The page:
The story of Job presents us with an atypical biblical protagonist, because no attempt is made to tie Job to any of the known patriarchs or tribes of the Israelites. All we’re told is that he lives in the land of Uz, wherever that might have been. In fact, we’re not told how Job is connected to the Israelites at all, or where in the history of Israel his story takes place, and none of his friends appear to be connected to them either. While they’re identified by their tribal designation, only one, the Temanites are mentioned elsewhere in the bible, in two identical references in Genesis and 1 Chronicles. The name Elihu shows up in 1 Samuel and 1 Chronicles, but these do not appear to be the same Elihu as in the story of Job. The Asbury Bible Commentary, found at The Bible Gateway places Job within the “Wisdom literature” which includes Psalms and Proverbs. It’s possible this account came from one of the cultures with whom the Israelites interacted, and was adapted for use in the Hebrew bible.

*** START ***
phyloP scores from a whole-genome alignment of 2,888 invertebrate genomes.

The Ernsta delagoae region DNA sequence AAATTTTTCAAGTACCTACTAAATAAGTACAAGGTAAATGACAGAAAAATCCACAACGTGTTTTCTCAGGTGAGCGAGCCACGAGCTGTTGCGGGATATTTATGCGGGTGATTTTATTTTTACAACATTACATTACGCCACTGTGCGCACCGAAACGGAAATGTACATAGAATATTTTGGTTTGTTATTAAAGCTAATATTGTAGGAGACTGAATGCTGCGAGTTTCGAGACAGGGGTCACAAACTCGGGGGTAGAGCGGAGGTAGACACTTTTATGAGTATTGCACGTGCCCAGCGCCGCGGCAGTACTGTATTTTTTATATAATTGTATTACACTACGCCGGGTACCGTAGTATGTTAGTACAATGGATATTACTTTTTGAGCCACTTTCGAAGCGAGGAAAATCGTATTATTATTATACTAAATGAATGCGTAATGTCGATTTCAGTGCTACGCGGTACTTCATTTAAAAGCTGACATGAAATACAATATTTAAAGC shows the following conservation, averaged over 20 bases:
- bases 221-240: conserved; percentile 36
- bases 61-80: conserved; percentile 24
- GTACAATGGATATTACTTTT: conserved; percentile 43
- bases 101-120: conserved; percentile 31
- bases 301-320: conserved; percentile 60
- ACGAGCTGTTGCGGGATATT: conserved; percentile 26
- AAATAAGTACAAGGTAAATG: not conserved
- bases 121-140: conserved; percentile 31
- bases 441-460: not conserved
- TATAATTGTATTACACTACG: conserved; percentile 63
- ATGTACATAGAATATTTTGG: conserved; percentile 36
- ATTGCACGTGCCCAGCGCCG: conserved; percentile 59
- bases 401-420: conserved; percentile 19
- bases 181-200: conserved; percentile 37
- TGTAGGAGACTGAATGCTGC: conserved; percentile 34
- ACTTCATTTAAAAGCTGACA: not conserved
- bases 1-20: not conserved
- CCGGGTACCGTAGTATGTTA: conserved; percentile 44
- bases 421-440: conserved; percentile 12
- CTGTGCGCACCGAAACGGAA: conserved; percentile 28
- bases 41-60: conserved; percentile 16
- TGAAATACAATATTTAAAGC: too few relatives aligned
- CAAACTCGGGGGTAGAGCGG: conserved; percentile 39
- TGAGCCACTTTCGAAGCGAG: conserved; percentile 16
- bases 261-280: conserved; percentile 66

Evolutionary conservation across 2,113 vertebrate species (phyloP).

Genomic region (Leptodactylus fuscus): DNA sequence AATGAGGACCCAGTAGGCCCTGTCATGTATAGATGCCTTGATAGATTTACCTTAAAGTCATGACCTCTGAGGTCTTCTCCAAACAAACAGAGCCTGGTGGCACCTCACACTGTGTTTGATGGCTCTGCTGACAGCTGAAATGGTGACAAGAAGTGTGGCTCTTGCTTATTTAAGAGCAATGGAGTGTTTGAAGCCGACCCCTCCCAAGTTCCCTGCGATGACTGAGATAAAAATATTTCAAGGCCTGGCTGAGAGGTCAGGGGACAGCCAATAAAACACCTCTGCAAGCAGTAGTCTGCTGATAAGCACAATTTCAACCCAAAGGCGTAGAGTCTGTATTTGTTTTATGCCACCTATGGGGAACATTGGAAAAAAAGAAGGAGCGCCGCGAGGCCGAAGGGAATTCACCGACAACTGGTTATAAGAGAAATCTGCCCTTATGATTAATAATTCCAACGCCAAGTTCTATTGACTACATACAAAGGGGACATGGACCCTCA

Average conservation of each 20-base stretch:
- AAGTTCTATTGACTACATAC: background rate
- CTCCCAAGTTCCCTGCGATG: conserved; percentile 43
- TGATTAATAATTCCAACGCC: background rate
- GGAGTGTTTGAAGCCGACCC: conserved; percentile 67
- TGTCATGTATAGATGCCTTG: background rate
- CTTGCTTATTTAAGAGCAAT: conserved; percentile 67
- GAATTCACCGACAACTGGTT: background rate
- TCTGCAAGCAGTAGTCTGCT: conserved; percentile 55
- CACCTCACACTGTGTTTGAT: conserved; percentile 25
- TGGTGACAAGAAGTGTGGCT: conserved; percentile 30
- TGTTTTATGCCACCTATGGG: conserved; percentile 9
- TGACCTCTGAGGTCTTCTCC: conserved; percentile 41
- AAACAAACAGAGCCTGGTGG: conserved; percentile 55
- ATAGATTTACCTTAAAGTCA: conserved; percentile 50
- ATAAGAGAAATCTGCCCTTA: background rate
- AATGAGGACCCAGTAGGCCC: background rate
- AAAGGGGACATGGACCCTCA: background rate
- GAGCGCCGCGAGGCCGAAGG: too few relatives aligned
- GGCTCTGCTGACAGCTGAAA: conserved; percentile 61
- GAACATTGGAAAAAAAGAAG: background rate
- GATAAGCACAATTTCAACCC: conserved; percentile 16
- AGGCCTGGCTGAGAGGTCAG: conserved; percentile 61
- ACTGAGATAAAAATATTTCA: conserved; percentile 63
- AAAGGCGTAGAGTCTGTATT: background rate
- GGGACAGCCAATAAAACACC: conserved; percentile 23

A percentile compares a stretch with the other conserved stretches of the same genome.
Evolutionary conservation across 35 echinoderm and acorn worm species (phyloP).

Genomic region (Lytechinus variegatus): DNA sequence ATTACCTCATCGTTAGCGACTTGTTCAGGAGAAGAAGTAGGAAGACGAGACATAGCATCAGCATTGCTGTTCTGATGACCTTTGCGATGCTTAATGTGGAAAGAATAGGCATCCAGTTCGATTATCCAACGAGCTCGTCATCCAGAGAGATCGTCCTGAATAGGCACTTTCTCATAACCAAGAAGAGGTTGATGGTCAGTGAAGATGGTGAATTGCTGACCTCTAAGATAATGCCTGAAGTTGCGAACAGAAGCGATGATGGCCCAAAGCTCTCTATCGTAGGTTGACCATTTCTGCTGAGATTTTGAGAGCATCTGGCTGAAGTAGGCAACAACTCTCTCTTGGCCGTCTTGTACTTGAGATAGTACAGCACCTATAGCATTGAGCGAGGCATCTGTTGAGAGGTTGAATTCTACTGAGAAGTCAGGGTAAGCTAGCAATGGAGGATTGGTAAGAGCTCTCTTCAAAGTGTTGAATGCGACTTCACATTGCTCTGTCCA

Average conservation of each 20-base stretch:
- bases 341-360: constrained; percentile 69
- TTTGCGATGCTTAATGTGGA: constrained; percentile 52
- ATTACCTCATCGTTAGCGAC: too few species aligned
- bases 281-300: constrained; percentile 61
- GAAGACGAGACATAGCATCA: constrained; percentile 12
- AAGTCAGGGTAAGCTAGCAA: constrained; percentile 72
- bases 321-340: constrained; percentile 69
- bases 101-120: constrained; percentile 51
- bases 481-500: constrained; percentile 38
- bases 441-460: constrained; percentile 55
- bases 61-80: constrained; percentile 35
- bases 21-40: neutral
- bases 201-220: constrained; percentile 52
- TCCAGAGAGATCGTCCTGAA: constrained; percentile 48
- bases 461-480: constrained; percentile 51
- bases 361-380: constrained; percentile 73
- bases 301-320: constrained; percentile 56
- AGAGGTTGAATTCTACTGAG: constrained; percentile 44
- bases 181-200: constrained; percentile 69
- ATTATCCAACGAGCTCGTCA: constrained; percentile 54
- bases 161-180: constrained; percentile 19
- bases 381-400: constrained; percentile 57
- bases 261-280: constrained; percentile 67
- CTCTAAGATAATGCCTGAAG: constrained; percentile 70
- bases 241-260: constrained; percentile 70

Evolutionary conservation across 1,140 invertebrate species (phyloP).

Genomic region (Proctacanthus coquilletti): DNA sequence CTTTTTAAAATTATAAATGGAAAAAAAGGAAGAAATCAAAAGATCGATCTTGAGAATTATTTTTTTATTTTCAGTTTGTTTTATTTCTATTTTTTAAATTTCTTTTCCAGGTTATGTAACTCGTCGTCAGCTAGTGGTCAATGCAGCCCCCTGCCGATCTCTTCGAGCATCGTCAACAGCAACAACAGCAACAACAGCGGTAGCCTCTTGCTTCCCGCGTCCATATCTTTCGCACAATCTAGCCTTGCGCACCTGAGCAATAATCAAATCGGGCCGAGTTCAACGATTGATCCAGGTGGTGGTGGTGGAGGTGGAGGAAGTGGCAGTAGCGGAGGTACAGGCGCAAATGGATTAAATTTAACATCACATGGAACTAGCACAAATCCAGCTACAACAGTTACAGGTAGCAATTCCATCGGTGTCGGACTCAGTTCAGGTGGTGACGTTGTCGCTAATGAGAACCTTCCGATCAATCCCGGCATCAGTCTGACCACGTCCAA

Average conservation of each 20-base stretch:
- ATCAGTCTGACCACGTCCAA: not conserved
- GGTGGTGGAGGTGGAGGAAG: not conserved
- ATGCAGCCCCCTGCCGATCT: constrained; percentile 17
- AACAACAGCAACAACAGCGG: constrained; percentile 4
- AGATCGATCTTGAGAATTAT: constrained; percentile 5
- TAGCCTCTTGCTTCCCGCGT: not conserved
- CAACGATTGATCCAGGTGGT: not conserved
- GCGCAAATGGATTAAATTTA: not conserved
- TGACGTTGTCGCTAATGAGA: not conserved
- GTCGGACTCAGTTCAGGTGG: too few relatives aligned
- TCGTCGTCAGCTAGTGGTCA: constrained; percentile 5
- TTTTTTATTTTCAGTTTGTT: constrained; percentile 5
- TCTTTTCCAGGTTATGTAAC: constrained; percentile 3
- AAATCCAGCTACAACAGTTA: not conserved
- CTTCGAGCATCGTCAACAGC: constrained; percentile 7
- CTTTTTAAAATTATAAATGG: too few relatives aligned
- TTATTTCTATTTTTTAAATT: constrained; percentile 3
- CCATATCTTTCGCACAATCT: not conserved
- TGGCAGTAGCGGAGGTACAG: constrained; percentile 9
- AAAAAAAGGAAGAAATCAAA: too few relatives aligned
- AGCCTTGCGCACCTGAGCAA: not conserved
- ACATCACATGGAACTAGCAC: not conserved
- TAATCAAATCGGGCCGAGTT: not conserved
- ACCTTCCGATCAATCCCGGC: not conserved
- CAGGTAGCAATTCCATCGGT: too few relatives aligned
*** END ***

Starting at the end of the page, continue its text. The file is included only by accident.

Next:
Most of the work is told in verse form, and consists of a series of long monologues by Job, one of his three friends, Elihu, or God. This is also unusual, and suggests the text might have originally been meant to be spoken, perhaps even performed as a play. The structure of Job suggests that chapters 1 and 2, and the brief wrap ups in chapters 32 and 42 came from a different source than the verse, or were added later by an editor to explain the situation. Job’s attitude in dealing with his wife in Chapter 2 also differs from his attitude throughout the rest of the piece, though that could be related to the length of his suffering. The dialogue begins after all the calamity has befallen Job, and ends without a resolution, and the prose sections fill in the remainder of the story. Job speaks, perhaps his opening statement, each friend questions Job, followed by Job’s defense. Elihu’s commentary comes after Job makes his final statement and goes unanswered by Job, and God’s portion takes up the remainder of the work.